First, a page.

Updated: January 8, 2020 9:43:34 am
US President Donald Trump Sunday (January 5) threatened to target 52 Iranian sites, “important to Iran & the Iranian culture”, if Tehran attacked America and its assets to avenge the killing of military commander Qassem Soleimani. “Let this serve as a WARNING that if Iran strikes any Americans or American assets, we have targeted 52 Iranian sites (representing the 52 American hostages taken by Iran many years ago), some at a very high level & important to Iran & the Iranian culture, and those targets, and Iran itself, WILL BE HIT VERY FAST AND VERY HARD. The USA wants no more threats!” Trump said in a tweet.
Iran, or Persia, has been home to one of the oldest civilisations in the world, beginning with the Elamite empires in the fourth millennium BCE. It has a rich history, bearing the imprint of the many empires, religions and cultures that have rolled through it over millennia. Cyrus the Great, Darius the Great, Alexander the Great, Nader Shah are just some of the many emperors that shaped the country’s history and evolution.
Today, 24 places in Iran find a place in the World Heritage List of UNESCO. Here are five cultural sites in Iran known as much for their archaeological value as the history they embody.
Masjed-e Jamé of Isfahan
The Jameh Mosque is located in the province of Isfahan. According to the UNESCO website, “the Masjed-e Jamé (‘Friday mosque’) can be seen as a stunning illustration of the evolution of mosque architecture over twelve centuries, starting in AD 841. It is the oldest preserved edifice of its type in Iran and a prototype for later mosque designs throughout Central Asia. The complex, covering more than 20,000 m2, is also the first Islamic building that adapted the four-courtyard layout of Sassanid palaces to Islamic religious architecture. The site also features remarkable decorative details representative of stylistic developments over more than a thousand years of Islamic art.”
The Golestan Palace is a lavish monument of the Qajar era (1789 to 1925). According to the UNESCO website, it embodies “the successful integration of earlier Persian crafts and architecture with Western influences.”
“Built around a garden featuring pools as well as planted areas, the Palace’s most characteristic features and rich ornaments date from the 19th century. It became a centre of Qajari arts and architecture of which it is an outstanding example and has remained a source of inspiration for Iranian artists and architects to this day. It represents a new style incorporating traditional Persian arts and crafts and elements of 18th-century architecture and technology,” the website says.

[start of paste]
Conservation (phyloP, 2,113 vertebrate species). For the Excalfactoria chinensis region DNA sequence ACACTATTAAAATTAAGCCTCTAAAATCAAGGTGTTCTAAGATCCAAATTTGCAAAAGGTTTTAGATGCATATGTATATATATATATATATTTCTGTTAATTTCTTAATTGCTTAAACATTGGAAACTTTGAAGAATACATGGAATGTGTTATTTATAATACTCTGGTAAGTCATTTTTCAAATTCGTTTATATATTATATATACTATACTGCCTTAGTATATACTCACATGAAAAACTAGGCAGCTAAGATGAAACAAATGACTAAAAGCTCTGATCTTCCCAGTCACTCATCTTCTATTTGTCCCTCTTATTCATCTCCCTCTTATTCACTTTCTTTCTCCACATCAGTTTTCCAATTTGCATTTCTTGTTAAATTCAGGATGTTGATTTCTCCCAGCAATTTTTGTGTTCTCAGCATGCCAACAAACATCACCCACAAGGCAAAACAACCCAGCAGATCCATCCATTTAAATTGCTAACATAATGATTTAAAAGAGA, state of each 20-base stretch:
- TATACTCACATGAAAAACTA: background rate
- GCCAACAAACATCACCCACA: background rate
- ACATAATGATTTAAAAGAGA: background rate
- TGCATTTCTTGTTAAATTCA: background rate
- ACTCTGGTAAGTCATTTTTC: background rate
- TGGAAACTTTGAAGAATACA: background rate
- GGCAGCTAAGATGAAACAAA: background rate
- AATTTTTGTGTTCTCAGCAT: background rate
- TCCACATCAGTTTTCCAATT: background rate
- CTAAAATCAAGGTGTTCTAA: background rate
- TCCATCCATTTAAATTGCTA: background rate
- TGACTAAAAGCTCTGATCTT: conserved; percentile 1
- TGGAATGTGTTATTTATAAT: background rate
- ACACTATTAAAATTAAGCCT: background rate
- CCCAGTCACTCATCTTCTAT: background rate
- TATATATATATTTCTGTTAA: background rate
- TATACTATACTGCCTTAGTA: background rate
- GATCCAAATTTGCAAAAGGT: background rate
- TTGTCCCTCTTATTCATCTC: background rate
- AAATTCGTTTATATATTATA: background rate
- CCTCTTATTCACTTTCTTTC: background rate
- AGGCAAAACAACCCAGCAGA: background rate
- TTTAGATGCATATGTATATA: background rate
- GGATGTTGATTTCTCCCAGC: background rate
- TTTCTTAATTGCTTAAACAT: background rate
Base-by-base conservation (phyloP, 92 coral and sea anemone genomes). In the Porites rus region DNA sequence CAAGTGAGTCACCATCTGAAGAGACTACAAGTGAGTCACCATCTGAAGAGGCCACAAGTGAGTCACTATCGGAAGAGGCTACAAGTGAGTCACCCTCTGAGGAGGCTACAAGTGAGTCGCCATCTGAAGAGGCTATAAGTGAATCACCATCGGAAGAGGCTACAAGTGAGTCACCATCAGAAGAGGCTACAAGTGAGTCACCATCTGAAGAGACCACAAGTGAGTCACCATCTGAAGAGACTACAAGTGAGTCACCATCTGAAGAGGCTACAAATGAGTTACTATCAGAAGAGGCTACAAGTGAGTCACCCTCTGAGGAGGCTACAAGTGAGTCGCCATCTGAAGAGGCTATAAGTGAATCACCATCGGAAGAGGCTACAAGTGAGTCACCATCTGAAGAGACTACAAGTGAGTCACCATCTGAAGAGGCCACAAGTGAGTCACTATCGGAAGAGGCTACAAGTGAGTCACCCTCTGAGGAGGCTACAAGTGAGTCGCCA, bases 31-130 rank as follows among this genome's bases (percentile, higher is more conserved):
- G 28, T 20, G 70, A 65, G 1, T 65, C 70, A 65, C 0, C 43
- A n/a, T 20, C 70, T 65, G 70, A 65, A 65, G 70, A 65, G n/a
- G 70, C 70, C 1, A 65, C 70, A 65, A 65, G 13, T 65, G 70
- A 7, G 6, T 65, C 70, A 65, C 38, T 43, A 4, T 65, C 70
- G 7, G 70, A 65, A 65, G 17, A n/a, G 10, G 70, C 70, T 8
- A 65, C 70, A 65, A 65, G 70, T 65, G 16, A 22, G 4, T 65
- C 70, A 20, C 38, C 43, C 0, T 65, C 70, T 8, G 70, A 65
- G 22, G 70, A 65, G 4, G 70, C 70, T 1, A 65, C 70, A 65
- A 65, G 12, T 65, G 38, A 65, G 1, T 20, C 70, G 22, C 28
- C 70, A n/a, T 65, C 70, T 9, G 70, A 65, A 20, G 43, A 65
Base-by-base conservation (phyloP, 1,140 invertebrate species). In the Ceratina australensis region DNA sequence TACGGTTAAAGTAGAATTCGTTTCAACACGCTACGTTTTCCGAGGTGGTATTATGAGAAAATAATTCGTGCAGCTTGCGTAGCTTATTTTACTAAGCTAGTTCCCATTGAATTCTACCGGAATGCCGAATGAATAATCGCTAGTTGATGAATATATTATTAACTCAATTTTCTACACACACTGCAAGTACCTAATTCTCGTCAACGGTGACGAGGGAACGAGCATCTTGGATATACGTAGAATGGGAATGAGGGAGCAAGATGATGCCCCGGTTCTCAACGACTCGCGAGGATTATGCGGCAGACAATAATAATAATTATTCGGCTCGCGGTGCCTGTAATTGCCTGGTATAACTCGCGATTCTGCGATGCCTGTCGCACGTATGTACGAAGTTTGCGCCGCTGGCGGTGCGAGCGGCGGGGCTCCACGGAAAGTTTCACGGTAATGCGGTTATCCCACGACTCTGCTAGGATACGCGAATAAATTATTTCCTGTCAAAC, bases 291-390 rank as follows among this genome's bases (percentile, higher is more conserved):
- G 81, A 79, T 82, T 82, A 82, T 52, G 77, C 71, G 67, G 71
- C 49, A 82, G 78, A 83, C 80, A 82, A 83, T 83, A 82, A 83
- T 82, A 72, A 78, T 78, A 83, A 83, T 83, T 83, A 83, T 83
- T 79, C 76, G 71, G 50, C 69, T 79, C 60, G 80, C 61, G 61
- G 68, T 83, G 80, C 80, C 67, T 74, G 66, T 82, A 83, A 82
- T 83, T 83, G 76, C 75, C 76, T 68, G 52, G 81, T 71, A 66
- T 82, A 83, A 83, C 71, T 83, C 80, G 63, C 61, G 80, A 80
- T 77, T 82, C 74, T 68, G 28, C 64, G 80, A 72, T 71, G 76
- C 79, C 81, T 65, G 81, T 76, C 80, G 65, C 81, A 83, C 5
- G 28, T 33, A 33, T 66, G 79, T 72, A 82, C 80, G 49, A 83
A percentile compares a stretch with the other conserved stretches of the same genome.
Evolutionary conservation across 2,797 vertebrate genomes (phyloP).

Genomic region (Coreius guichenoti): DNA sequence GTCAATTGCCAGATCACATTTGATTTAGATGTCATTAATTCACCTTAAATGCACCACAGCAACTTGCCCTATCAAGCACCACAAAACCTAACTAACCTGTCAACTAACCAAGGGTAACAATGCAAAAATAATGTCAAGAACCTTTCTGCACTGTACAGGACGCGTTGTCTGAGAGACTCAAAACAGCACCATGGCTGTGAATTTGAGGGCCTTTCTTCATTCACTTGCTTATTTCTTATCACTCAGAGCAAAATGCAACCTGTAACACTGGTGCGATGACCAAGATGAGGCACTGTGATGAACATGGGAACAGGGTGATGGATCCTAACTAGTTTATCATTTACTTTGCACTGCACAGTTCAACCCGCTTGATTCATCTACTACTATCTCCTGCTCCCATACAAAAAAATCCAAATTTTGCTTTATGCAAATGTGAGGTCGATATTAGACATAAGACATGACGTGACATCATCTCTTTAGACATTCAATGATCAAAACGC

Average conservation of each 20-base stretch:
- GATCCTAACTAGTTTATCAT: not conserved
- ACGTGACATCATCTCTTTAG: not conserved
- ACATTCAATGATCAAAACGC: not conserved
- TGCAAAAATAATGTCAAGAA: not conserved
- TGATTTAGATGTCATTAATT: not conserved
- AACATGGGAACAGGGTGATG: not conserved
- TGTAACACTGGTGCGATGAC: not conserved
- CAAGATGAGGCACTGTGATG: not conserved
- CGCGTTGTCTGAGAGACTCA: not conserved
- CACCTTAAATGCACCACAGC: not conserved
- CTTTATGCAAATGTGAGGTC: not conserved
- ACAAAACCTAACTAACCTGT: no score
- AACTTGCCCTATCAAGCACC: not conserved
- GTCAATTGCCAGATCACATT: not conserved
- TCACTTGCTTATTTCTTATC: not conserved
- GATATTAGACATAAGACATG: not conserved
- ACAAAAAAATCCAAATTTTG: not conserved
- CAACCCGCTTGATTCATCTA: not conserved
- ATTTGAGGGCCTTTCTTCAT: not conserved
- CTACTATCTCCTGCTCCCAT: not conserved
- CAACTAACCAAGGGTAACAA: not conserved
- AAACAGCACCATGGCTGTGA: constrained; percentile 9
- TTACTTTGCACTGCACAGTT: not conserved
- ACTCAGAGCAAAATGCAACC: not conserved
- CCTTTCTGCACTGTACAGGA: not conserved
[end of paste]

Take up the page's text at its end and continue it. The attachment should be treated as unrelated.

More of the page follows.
Pasargadae was the capital of the Achaemenid Empire, founded by Cyrus II the Great, in Pars in the 6th century BC.
The UNESCO website says: “The palaces, gardens and the mausoleum of Cyrus are outstanding examples of the first phase of royal Achaemenid art and architecture and exceptional testimonies of Persian civilization. Particularly noteworthy vestiges in the 160-ha site include: the Mausoleum of Cyrus II; Tall-e Takht, a fortified terrace; and a royal ensemble of gatehouse, audience hall, residential palace and gardens.”
“Pasargadae was the capital of the first great multicultural empire in Western Asia. Spanning the Eastern Mediterranean and Egypt to the Hindus River, it is considered to be the first empire that respected the cultural diversity of its different peoples. This was reflected in Achaemenid architecture, a synthetic representation of different cultures,” the website adds.
Founded by Darius I in 518 BC, Persepolis was the capital of the Achaemenid Empire. According to the UNESCO website: “It was built on an immense half-artificial, half-natural terrace, where the king of kings created an impressive palace complex inspired by Mesopotamian models. The importance and quality of the monumental ruins make it a unique archaeological site.”
Takht-e Soleyman is an important marker of the history of the Zoroastrian faith in Iran.
According to the UNESCO website: “The archaeological site of Takht-e Soleyman, in north-western Iran, is situated in a valley set in a volcanic mountain region. The site includes the principal Zoroastrian sanctuary partly rebuilt in the Ilkhanid (Mongol) period (13th century) as well as a temple of the Sasanian period (6th and 7th centuries) dedicated to Anahita. The site has important symbolic significance. The designs of the fire temple, the palace and the general layout have strongly influenced the development of Islamic architecture.”
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